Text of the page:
The caption on the back reads:
"Chaplin in one of his moods of play. He's probably singing one of his topical songs of the music-hall days, which Sid Grauman, the Los Angeles exhibitor, finds intriguing."
|Cover of premiere program. See the inside here.|
A novel presentation of the celebrities present was accomplished by unreeling a special movie showing a procession of stars in specially acted incidents with Fred Niblo as master of ceremonies, both in film and on the stage.The applause for Mabel Normand's entry was second only to that of Charlie himself.
Rudolph Valentino in the screen introduction was presented in a bathing suit and bathrobe as an oceanside victim of auto thieves. At this point a noise of running feet in the aisles attracted attention to a racing figure which was Rudy, sure enough, in a bathrobe. Niblo reproached the sheik for appearing in such a costume, whereupon Rudy nonchalantly unpeeled the checkered robe and revealed the proprieties of a tuxedo.1
|Chaplin at the premiere.|
|John Barrymore, Douglas Fairbanks, Charlotte Pickford, and Mary Pickford|
at the opening.
|Chaplin with Sid Grauman|
|Charlie’s hairdresser, Gabriele Di Rito, gives him a trim, 1960s.|
According to Di Rito, Charlie was a very good tipper.
|Chaplin fixes Paulette Goddard's hair on the set of Modern Times.|
"Once he said after tennis--he used to call me Buddy--"Come on up, Buddy, and I'll give you a haircut." So I sat on a high stool and he gave me a hair cut. A few weeks later I was down in Los Angeles and I went in the barber shop and the barber said, "Who cut your hair last time?" And quietly I said "Charlie Chaplin." The barber looked at me and said, "I ask you a civil question. I expect a civil answer."3May Collins
Since he didn't like my going to the hairdresser, he cut my hair himself, or rather slashed it, so I looked like a village child disfigured by the barber. Chaplin didn't like long hair; he preferred it almost shaved, like a boy's, so that one could see the shell at the nape of the neck. He abhorred curls and waves. "Hair should fall naturally," he lectured me as he made deep notches in mine.
I groaned, "Enough, enough, Charlie! No shorter!" But he cut with such fury that the newspapers the next day would surely proclaim me a refugee from a gypsy camp.4Oona O'Neill
"Oona had beautiful long hair," remembered Chaplin's second cousin Betty Chaplin Tetrick. "After Geraldine [the couple's second child] was born she couldn't decide whether or not to cut it. She was young, and like young girls she made a big thing of it. Charlie got the scissors and made the decision for her. He loved to cut hair. He started cutting but couldn't get it even, so he kept cutting. The poor thing ended up with this short and jagged haircut."5Sid Grauman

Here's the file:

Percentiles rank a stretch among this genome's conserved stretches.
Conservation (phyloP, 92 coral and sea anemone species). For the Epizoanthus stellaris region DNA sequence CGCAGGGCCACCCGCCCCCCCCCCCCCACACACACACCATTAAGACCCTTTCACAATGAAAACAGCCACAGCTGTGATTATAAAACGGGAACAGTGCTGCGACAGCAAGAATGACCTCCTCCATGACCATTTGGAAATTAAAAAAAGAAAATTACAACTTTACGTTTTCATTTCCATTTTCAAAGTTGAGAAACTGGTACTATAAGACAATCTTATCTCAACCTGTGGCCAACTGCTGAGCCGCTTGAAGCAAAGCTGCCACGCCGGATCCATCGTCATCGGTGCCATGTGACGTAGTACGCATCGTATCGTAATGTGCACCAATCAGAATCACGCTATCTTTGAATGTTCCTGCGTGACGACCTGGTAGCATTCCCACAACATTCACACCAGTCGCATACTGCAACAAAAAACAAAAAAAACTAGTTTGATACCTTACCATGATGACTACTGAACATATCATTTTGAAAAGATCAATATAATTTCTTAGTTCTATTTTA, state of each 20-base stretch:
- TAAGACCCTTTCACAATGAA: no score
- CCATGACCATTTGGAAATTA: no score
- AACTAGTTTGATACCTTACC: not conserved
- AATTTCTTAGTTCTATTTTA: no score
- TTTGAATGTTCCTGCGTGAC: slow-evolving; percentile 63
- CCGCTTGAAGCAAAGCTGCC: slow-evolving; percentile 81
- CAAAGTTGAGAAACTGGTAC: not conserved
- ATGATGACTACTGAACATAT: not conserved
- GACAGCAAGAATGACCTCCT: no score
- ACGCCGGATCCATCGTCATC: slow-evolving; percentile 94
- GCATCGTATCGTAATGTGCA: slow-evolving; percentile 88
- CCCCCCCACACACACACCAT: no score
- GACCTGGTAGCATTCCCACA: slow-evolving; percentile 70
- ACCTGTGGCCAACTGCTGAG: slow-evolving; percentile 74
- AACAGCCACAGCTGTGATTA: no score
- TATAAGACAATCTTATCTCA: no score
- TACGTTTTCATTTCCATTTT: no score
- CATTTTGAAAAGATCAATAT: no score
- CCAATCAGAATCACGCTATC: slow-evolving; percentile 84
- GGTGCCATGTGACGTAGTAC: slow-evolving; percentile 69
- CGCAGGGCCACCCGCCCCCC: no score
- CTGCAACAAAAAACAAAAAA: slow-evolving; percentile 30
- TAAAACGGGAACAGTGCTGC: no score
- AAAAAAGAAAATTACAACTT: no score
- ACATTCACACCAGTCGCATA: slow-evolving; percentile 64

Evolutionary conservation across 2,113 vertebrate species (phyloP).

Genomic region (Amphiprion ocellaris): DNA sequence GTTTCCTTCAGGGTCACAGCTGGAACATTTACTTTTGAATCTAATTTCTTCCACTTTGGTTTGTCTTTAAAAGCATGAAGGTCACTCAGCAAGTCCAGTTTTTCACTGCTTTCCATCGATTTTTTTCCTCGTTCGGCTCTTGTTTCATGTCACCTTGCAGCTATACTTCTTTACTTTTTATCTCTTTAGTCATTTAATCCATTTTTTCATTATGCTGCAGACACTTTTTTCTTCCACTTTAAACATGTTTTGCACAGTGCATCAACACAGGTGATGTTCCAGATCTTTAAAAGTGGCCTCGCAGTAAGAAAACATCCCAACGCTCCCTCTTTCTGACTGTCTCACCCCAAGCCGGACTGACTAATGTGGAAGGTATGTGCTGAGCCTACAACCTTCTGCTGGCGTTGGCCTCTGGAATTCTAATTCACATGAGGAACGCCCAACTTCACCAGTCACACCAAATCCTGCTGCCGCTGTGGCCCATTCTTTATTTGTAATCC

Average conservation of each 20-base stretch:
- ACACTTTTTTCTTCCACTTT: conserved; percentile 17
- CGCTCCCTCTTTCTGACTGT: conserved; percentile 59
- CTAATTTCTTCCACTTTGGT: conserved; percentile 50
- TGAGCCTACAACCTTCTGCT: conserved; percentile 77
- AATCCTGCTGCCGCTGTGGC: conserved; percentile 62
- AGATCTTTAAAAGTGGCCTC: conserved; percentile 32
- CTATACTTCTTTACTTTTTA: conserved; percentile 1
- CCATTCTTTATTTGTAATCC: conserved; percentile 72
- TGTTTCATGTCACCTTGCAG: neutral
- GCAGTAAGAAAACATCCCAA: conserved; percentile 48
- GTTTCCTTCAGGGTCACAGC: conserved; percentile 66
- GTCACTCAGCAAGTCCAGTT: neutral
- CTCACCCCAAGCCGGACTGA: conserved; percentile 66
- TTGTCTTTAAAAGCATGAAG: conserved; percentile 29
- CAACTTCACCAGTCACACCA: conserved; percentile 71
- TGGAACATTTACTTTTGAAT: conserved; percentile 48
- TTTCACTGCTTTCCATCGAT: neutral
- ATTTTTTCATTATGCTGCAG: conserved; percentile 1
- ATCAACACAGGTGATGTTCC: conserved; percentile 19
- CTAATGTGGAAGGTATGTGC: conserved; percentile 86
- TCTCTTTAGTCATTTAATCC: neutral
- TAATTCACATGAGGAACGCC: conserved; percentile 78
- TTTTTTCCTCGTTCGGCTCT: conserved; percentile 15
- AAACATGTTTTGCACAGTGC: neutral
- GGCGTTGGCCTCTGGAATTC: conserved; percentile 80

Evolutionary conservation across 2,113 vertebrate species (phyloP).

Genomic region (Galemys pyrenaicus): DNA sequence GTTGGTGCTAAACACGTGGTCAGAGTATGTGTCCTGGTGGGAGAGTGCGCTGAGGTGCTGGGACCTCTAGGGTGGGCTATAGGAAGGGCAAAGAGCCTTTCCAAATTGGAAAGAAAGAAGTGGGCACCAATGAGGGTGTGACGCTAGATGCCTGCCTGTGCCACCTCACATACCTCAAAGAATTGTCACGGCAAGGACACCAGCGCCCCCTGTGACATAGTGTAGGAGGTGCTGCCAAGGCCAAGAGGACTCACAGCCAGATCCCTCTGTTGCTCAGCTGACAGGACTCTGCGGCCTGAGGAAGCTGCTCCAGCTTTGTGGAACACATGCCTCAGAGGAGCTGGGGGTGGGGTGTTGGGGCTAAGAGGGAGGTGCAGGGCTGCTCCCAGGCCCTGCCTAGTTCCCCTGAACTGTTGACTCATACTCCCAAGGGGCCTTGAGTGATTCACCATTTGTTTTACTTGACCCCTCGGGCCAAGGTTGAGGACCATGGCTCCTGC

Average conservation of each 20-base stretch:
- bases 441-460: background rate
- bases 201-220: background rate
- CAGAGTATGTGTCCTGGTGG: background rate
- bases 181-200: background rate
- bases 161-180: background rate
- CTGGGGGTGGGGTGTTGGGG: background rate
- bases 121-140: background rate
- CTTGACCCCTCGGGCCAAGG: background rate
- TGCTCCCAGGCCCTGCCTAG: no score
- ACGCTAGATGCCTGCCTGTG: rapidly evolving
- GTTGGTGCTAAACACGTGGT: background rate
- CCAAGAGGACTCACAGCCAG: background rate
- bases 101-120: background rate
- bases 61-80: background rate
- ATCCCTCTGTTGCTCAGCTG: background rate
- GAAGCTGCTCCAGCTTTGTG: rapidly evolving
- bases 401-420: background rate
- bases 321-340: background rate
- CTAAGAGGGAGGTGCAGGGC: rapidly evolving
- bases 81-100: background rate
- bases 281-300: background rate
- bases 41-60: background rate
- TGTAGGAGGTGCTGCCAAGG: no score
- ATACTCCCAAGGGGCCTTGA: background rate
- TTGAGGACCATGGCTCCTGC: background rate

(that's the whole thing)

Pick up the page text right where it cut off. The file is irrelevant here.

Sid Grauman, whose long, bushy locks have been for years the target for many good-natured gibes from friends and columnists, appeared on the scene one day as Charlie was engaged in feather-edging his own neckline. In the mirror, Charlie spied Sid's long bob. He talked fast to allay any suspicion of the foul intent in his mind, completing his work. Then, jumping down from the chair, he pounced upon the unwary Sid, urging him to let him "trim some of those uneven ends a little." Sid climbed into the chair, cautioning Charlie to "go easy." Charlie snatched up the electric clippers and, before Sid could stay his hand, buzzed a neatly mowed path through the forest of Sid's Fiji-Islanderish locks. Then whirling the chair so Sid could glimpse the havoc, and the picture of penitence, he explained that the clippers had "slipped." So there was nothing to do but cut the whole head to match. Sid took one despairing look and slumped speechless deeper into the chair, cursing himself silently for a trusting fool. 6
Grauman didn't speak to Chaplin for months afterward.
|Gaffney Ledger, Oct. 29, 1925|
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